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For kids, danger lurksa click away

Internet activities are easier than ever to hide from parents. How can you keep out predators and pornography?
/ Source: TODAY

The Web can open up a fascinating world for kids, but in an instant it can also bring graphic pornography and sexual predators into your home. When it comes to your kids, reports "Today" show anchor Katie Couric, the most dangerous place in the house can be just one keystroke away.

"It's as simple as literally pressing the space bar, and up will pop graphic pornography on my 11-year-old's screen," said one mother. "It's infuriating because even though we keep putting the filters on, it still filters in."

A study released by the Justice Department found that one in four children online are exposed to unwanted and explicit pornography.

"A child can come across pornography just by misspelling a word or typing in something they think would be one type of site. For instance, G.I.R.L.S. takes you to a porn site," said Donna Rice Hughes, president of "Enough Is Enough," an organization devoted to keeping online pornography off kids' computers. "Once you get to a porn site, often you can't get out. When you hit the back button it will bring up another porn picture."

And don't be fooled; some kids go looking for it, especially teens. Sometimes they just can't resist the temptation to simply click on something so forbidden, so easy to access, and so pervasive.

“You just need to type it into the computer and it will go right to it. It wasn't very hard,” said Matthew, the son of a minister who became obsessed with online porn two years ago when he was 13.

“It was probably hundreds of sites maybe more,” said his father.

"And that’s when I thought I was monitoring," his mother said. “It's devastating."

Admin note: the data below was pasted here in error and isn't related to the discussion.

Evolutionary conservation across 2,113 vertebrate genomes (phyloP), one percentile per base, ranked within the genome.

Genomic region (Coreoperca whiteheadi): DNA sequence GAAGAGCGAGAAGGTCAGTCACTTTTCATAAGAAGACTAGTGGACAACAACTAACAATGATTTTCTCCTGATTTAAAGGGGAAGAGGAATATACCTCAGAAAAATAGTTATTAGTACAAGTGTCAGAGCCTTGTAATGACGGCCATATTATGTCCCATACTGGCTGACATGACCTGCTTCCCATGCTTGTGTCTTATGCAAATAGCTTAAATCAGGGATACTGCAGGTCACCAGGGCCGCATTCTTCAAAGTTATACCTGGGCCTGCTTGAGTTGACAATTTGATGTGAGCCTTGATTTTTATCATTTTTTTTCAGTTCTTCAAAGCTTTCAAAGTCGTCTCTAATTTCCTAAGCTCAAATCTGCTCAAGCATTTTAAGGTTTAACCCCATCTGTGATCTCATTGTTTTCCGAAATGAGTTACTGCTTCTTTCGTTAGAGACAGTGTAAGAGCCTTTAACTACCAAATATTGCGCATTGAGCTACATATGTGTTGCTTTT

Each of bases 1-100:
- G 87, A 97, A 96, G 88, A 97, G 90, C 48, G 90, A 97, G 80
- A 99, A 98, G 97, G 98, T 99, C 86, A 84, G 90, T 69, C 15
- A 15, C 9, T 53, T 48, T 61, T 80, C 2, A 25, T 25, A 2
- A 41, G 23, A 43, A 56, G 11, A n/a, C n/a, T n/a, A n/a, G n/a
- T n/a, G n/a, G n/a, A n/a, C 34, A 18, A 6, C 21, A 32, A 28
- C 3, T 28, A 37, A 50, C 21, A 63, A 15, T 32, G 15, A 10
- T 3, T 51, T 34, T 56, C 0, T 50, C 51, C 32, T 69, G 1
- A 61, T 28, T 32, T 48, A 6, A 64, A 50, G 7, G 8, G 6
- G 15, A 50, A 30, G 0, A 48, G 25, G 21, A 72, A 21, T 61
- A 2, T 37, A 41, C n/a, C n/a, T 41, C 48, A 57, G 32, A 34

“You just have no idea, and you go through all these feelings — where did I fail, where did we mess up, how come we didn't see this,” said Matthew's father.

But experts say the greatest online danger isn't in the images, but the chat rooms and instant messaging, known as "IMing," which allows predators direct contact with your children, right under your nose.

Los Angeles police detective Bill Sweeney poses as a 13-year-old girl in chat rooms to track down online sexual predators. In less than five minutes the chat can take a frightening turn: right to sex.

“The goal is to have sex with the child, and generally these young people think they have found someone very special to them, so they start to chat longer and longer,” said Los Angeles police detective James Brown.

Estimates are that one out of five kids online may be solicited by a sexual predator. But there are warning signs to look out for to determine if your child might be a target.

“A child who is generally outgoing and communicative suddenly starts to withdraw, and spends excessive amounts of time on the Internet and in chat rooms,” said Brown.

Two years ago, Tracey Lamb witnessed a dramatic change in her stepdaughter, Cynthia.

“We put spyware on our computer so we could track all conversations, what every instant message was, what every e-mail consisted of, what every chat room conversation consisted of. We saw it all,” said Lamb. “Unfortunately, it wasn't enough.”

Cynthia, 16 at the time, used a library computer to find a sympathetic ear in an online chat room. She met Douglas French, a 34-year-old convicted sex offender, and eventually disappeared with him for 10 months.

What can parents do?
Here's what Internet service providers and experts say:

  • Constantly monitor your child's online activity.  Install service provider controls and filtering software. “Pick one that's easiest for you as the parents,” said Rice Hughes.
  • Keep the computer with Internet access where you can see it.  “I would rather see a child’s nose bent out of joint because their parents got too intrusive, versus have something tragic happen to them,” said Lamb.
  • Warn your children about the dangers, and learn the lingo. When your kids communicate online you need to understand what they're saying.  “One of the common things you'll see is a/s/l. On a chat question that means age sex and location,” said Brown. “Well, an unsuspecting child will respond with truthful information.”
  • Never give out personal information.
  • And what do experts say tops the to-do list? Talk to your children.

“I didn't want them to catch me, and when they started talking to me and told me that it was all right, I started getting calmer and we talked about it,” said Matthew.

For more tips on how to keep your kids safe while surfing the Internet, visit